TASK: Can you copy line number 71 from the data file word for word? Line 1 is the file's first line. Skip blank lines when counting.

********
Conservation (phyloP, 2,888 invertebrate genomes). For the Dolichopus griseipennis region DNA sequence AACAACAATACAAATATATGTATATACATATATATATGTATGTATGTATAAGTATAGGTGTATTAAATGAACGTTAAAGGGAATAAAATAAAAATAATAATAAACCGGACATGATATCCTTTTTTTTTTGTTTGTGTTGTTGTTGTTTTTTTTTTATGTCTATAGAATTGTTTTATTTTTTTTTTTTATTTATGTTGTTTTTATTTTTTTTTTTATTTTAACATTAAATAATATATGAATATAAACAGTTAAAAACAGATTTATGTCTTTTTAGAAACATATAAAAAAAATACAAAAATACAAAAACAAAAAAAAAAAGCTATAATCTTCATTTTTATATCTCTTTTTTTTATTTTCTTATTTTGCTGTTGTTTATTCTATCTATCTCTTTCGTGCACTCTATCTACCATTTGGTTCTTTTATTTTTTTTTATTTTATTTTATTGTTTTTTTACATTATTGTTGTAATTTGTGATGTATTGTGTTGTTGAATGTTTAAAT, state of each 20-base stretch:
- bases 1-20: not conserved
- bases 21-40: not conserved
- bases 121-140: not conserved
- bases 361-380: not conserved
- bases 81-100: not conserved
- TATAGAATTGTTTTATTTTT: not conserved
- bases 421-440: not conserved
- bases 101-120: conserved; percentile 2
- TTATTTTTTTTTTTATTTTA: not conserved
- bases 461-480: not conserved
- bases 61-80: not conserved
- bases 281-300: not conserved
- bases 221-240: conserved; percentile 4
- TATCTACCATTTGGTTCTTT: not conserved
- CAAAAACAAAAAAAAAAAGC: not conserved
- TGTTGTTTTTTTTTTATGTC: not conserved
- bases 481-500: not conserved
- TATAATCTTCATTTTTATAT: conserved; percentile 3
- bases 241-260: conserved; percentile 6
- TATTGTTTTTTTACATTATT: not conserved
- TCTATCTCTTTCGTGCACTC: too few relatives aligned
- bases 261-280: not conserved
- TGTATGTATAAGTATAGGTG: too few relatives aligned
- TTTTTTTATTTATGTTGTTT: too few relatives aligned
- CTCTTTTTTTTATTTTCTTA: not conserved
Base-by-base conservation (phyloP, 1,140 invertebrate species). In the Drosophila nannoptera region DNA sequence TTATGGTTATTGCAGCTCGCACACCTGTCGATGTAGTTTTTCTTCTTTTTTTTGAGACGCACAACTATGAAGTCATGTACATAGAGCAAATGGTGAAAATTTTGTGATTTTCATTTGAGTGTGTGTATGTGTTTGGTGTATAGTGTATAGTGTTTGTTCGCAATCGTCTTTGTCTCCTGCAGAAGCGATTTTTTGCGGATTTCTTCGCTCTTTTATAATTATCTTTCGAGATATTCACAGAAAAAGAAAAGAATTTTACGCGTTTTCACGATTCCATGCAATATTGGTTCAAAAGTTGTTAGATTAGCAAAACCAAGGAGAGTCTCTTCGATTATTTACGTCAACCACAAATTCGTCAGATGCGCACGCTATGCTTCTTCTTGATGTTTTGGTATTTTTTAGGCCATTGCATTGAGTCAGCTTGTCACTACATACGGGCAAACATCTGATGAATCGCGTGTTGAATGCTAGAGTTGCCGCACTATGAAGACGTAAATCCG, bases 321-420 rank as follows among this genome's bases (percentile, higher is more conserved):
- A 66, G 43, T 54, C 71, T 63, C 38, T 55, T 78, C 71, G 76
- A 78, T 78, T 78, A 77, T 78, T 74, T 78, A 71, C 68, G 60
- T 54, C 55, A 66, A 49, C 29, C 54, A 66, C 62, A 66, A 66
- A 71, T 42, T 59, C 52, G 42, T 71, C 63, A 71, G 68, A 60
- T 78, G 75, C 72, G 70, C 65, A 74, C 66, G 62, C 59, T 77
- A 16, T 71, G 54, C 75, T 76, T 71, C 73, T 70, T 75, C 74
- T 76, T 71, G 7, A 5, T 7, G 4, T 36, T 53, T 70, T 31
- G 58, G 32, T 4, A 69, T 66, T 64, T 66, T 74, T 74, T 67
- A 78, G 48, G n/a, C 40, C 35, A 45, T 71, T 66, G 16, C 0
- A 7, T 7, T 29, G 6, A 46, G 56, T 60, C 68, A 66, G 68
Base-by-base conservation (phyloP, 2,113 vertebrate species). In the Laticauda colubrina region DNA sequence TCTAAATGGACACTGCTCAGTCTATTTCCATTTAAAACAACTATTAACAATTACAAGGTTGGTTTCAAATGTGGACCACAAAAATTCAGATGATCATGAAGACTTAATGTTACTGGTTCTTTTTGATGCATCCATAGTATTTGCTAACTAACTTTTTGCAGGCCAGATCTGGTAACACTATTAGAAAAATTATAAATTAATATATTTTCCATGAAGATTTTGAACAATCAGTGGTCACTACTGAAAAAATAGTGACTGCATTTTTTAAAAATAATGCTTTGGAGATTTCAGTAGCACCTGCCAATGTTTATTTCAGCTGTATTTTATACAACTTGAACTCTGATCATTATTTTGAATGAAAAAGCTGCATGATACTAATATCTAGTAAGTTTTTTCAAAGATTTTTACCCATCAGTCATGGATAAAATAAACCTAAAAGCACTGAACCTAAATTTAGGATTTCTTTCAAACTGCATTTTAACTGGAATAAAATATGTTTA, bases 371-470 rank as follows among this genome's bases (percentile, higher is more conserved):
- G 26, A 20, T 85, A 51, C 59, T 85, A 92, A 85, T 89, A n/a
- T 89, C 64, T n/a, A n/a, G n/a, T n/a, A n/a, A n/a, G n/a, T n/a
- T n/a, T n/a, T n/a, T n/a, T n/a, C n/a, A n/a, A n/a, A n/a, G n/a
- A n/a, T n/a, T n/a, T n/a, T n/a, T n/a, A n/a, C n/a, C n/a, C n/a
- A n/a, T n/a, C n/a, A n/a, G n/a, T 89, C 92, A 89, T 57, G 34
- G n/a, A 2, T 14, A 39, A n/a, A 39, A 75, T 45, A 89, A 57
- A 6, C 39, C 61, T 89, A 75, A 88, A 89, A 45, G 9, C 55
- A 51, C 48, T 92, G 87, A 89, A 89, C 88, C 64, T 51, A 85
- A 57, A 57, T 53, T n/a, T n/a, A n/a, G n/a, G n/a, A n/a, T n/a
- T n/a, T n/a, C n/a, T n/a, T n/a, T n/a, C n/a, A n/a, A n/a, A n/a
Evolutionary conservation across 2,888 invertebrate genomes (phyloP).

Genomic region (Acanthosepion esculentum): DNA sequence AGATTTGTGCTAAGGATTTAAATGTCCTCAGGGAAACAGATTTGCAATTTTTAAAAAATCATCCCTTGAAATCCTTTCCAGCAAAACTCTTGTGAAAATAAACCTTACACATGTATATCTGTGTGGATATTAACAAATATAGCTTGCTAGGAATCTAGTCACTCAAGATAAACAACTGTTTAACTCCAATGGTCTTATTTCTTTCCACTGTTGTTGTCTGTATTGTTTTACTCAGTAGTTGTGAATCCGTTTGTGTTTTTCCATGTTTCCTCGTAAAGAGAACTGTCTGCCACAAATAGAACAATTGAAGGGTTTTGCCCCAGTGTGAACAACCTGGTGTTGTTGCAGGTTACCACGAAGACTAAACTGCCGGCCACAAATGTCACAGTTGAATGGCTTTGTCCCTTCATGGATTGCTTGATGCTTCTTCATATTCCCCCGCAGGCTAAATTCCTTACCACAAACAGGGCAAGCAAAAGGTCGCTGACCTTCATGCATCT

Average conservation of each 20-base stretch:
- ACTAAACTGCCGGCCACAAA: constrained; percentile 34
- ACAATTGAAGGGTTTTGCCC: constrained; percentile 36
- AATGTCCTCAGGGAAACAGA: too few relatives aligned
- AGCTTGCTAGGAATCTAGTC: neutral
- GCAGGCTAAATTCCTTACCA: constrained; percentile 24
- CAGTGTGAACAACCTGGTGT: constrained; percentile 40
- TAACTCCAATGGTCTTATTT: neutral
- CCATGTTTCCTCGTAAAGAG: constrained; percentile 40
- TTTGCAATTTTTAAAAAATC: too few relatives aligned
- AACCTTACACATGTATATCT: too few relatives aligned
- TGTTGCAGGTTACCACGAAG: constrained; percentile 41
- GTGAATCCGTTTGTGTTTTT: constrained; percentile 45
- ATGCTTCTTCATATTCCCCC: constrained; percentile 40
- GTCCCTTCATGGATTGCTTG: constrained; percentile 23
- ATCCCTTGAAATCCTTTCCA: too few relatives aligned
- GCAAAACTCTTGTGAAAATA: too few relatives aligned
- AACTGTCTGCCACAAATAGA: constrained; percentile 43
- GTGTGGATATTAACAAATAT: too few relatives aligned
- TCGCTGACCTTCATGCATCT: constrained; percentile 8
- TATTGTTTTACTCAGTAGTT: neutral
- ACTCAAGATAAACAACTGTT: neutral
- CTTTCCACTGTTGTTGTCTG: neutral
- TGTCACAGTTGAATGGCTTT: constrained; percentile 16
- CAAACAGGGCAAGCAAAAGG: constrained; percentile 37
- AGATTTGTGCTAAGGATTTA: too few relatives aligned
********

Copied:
- TATTGTTTTACTCAGTAGTT: neutral